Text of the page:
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— It's one of those urban legends everybody has heard: the police auction. Porsches can be had for $500, 48-inch TVs go for under $100, and mountain bikes sell for $20. To test the legend, I went to the San Diego Police Department's Auction at the Scottish Rite Center in Mission Valley.

The bidding is scheduled to start at 10:00 a.m., but viewing of the wares starts at 9:00. When I arrive at 9:15, the parking lot is full and I have to park a quarter-mile down the street. Inside, a line of people waiting to see the merchandise extends out of the Corinthian ballroom and into the foyer of the building.

Along the front and left sides of the parquet-floored room, tables lined up end to end hold boxes of clothes, jewelry, stereo equipment, and tools, plus the occasional TV. This is a household-goods auction, so there will be no $500 Porsches. On the left side of the room, to the inside of the tables, a double row of bikes standing side by side stretches from the back to the front of the ballroom. Twenty rows of chairs on either side of a center aisle fill the middle of the room.

At 9:30 the ballroom is already crowded yet hordes of people still pour in. As they enter, they're handed a piece of paper explaining the rules of the auction -- cash or local check only, all sales final, no warranties -- then they file past the tables, inspecting the goods. Everything to be sold bears a lot number, which the auctioneer will call out before he starts the bidding. Small items such as clothes, jewelry, and radios are packaged together in boxes. Large items -- TVs, bikes, computers -- will be sold individually. The auction-goers write down the lot numbers of things they want on the paper they were given at the door. That way, even if they can't see an item when the bidding starts, they'll know it by number.

The legend of the police auction takes its first hit when the auctioneer, a medium-sized man around 50 with sandy blond hair and mustache, announces from the raised podium, "You may have heard some amazing stories about police auctions, but the truth is people pay fair prices here. It's not a giveaway auction. Look around you; you've got high rollers everywhere here. So if you think you're going to stay and there's something you want to bid on, you'd better be thinking about getting a seat now. Otherwise, you'll have to stand in the back."

Leaning against the back wall, 23-year-old Shawn Moran, who lives in Mission Valley, says he "saw the ad in the paper and thought I'd show up."

If the price is good, he may buy a bike or maybe some stereo equipment. But he's not hopeful. Pointing at the crowd in front of him, now up to 500 with more piling in every second, he says, "I'm guessing that with this auction, because there are so many people, things are going to go kind of high. The last auction I went to was in a small town in New Jersey, and you could get bikes for $5. Here, I think everything is going to be expensive."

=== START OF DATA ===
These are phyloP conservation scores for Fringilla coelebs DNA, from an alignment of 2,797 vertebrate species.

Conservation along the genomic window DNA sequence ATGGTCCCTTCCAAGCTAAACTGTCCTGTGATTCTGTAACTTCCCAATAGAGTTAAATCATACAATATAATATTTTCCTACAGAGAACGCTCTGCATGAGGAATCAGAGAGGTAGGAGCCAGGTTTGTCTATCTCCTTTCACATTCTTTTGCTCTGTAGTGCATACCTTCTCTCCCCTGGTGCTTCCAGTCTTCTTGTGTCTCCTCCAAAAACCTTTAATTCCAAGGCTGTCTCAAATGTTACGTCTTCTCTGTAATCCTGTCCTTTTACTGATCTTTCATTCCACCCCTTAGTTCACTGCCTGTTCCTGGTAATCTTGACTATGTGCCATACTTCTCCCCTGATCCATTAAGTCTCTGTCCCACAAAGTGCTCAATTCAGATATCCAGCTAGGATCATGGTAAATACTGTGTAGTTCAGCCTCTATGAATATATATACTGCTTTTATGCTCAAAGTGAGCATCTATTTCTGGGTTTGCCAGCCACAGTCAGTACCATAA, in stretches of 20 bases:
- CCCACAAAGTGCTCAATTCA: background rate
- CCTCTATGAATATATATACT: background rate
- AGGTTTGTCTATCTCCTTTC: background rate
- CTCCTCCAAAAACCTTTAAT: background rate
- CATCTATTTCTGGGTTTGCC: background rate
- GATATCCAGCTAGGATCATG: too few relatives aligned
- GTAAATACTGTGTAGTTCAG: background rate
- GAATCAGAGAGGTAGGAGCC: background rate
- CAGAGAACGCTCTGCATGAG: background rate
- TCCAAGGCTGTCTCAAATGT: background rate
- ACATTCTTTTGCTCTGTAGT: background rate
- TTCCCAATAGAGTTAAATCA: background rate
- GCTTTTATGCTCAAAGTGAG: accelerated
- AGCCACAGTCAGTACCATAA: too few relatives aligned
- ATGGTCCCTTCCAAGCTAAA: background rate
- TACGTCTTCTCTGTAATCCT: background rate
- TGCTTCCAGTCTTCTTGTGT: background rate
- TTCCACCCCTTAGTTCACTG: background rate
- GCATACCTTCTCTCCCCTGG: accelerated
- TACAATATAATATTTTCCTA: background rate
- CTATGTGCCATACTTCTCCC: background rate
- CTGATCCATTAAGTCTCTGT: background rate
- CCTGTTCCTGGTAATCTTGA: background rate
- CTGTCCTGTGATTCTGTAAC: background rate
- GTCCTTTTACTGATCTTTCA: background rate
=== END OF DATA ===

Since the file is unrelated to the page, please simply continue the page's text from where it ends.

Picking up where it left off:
Scott Sanderson of La Mesa has attended two police auctions before today's but has never bought anything. "They usually end up going higher than I want to pay," he explains, delivering another hit to the legend. "I'm here for deals."

Sanderson, 42, has brought $160 with him today, "but that doesn't mean I want to spend it all. I saw the Gibson guitar over there, which is pretty nice. But if it goes over $100 I'm not going to bid. I'm not going to pay that kind of money at an auction. You can't really inspect the thing, so the risk is you get it home and find out it doesn't work. The TV over there with the speakers, I'd pay $150 for it. But it's going to go, I bet you, for $400 or $500. But you never know; that's what's weird about these auctions."

Twenty-seven-year-old Arturo Martinez from Chula Vista has heard the police-auction legend. "I've heard that there are real good bargains and a lot of good stuff here. So I figured I wanted to see it myself."

But Martinez doesn't plan on bidding this morning, even though he saw "a lot of good stuff" on the tables. "I'm here to observe," he explains. "That way I'll be prepared for next time. I don't want to make a mistake and end up buying something for $400."

Ted Jarvis, 37, drove in from Campo with his young son to attend this morning's auction. "I've lived in the San Diego area a long time, and every year I hear about it. I happened to read the Union-Tribune yesterday and saw it was going on this morning. So I figured this time I'd hit it and see if there are any good deals. But I'll be surprised if any real good deals are had, especially on the electronics. The number of people here today is going to drive the prices up. It looks like there are 600 people in here. I think people are going to pay more than what the stuff is worth."

Despite predicting high prices, Jarvis still plans on bidding. "My hand will go up," he says. "Getting in on the bidding is the fun part. If I see a big car stereo amp with a Sony CD player, I'll go up to 50 or 75 bucks. I'm not going to go much more than that because for 200 bucks I can get a good system with a warranty. If the price goes too high, I'll back out. But if I put in a bid, I may just get a good deal."

At 10 o'clock, uniformed police officers clear people away from the tables and bikes and out of the aisles. The seats are all full and standing auction-goers cram the back and right side of the room. The auctioneer gives some last-minute instructions.

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